However, I felt it would be remiss of the Public Protector’s office to let the article – in which Ms. Zille labels Adv. Mkhwebane’s report “ignorant of the law, impervious to logic and agenda-driven” and stresses that if the events that were the subject of our investigation were to happen all over again she would not change her approach – go unchallenged.
I will steer clear of the tired "spy" allegations, which the DA has to date failed spectacularly to prove. I will also sidestep the CIEX/South African Reserve Bank and the Colonial tweets matters as the two cases are currently before the Constitutional Court and the High Court, respectively.
As in the tweets and the media statement that followed Adv. Mkhwebane's report, Ms. Zille and her legion of supporters keep clinging to the none-issue that her son or his company did not derive any financial benefits from the project. I need not mention that Adv. Mkhwebane did not find that the son or his company pocketed anything from the venture.
Adv. Mkhwebane was unequivocal: “The fact that [Ms. Zille’s] son was willing to donate time and his company’s resources to the revision workshops free of charge is highly commendable and I am in no way asserting that he sought to gain any value from the exercise.”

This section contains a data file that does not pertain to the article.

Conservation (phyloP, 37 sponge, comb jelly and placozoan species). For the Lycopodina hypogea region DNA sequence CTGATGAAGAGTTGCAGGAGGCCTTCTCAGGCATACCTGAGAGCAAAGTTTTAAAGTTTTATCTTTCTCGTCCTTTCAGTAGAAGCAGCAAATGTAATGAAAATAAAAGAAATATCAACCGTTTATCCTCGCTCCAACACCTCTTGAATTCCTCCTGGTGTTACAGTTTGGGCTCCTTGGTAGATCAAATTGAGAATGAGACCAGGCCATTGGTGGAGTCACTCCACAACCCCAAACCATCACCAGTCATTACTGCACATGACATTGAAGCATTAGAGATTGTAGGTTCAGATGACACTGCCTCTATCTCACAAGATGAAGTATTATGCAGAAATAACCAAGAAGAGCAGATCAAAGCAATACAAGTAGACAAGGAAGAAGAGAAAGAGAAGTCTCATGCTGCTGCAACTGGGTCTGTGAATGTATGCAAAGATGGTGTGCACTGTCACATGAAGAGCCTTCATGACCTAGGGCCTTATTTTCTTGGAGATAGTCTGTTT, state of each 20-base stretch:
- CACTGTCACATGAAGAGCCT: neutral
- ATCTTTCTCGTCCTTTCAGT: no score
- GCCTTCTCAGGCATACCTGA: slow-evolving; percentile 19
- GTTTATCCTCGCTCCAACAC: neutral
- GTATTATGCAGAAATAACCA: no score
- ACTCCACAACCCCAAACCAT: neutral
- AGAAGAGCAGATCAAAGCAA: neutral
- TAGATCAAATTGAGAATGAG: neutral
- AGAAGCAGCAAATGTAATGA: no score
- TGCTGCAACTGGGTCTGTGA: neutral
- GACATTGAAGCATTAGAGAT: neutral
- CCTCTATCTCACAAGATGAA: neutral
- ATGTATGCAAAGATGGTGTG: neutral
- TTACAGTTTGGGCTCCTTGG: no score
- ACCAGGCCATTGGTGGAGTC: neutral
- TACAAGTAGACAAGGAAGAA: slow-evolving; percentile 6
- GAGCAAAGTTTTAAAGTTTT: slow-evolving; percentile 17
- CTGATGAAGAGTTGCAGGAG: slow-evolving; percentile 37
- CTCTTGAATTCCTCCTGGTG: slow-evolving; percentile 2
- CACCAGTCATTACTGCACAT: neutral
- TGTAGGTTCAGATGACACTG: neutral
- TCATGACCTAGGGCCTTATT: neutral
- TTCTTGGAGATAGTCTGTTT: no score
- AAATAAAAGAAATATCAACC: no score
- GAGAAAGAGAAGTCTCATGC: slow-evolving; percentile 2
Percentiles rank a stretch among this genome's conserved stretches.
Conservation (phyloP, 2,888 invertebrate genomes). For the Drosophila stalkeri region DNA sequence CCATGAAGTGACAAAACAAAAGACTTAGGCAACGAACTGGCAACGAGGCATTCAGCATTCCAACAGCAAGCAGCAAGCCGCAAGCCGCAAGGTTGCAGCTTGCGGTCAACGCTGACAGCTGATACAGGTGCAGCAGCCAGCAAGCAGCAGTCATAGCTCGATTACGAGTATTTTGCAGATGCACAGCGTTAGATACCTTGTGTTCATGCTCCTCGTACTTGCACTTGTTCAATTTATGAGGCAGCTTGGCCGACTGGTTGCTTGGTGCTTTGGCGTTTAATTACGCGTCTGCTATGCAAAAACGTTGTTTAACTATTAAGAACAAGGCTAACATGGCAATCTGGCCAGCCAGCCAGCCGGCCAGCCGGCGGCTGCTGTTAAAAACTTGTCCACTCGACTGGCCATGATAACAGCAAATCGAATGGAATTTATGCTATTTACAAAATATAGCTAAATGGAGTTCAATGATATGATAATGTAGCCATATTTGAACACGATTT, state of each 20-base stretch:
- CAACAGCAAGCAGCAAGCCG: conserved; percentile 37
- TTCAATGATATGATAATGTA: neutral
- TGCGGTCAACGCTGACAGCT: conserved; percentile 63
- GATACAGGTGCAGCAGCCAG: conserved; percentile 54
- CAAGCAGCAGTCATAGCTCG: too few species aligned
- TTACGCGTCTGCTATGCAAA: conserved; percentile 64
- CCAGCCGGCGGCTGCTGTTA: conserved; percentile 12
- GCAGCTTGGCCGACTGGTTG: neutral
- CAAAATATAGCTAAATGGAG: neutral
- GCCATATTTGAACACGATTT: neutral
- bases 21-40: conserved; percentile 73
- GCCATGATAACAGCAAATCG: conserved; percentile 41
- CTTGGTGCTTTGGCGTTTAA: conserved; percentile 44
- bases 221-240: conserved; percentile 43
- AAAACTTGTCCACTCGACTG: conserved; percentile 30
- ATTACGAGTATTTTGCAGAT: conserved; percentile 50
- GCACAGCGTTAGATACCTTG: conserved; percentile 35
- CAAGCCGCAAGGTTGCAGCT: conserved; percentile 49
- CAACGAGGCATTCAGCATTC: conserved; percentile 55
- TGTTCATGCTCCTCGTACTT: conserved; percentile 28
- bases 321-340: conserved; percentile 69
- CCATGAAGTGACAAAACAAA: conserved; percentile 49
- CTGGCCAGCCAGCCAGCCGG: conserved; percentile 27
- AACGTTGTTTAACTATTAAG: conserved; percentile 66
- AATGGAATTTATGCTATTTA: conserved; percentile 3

She added that “the objective facts, however, make it extremely difficult to agree with the [Ms. Zille’s] contention that the exposure did not have the potential of adding value to the company’s profile or ability to attract customers based on endorsements or support from those students and parties who might have benefitted from the workshops conducted in October 2014.”
Incidentally, when pressed for answers on the Abland deal, Adv. Tlakula also argued that neither she nor Lehotsa Investments had had direct or indirect financial interest in Manaka Property Investments. Her line of reasoning was rejected.
“Such argument is, in fact, a source of concern,” Adv. Madonsela concluded at the time. “It would have been reasonably expected that the Chairperson of a body such as the Electoral Commission should understand that things that can undermine objectivity transcend financial interests.”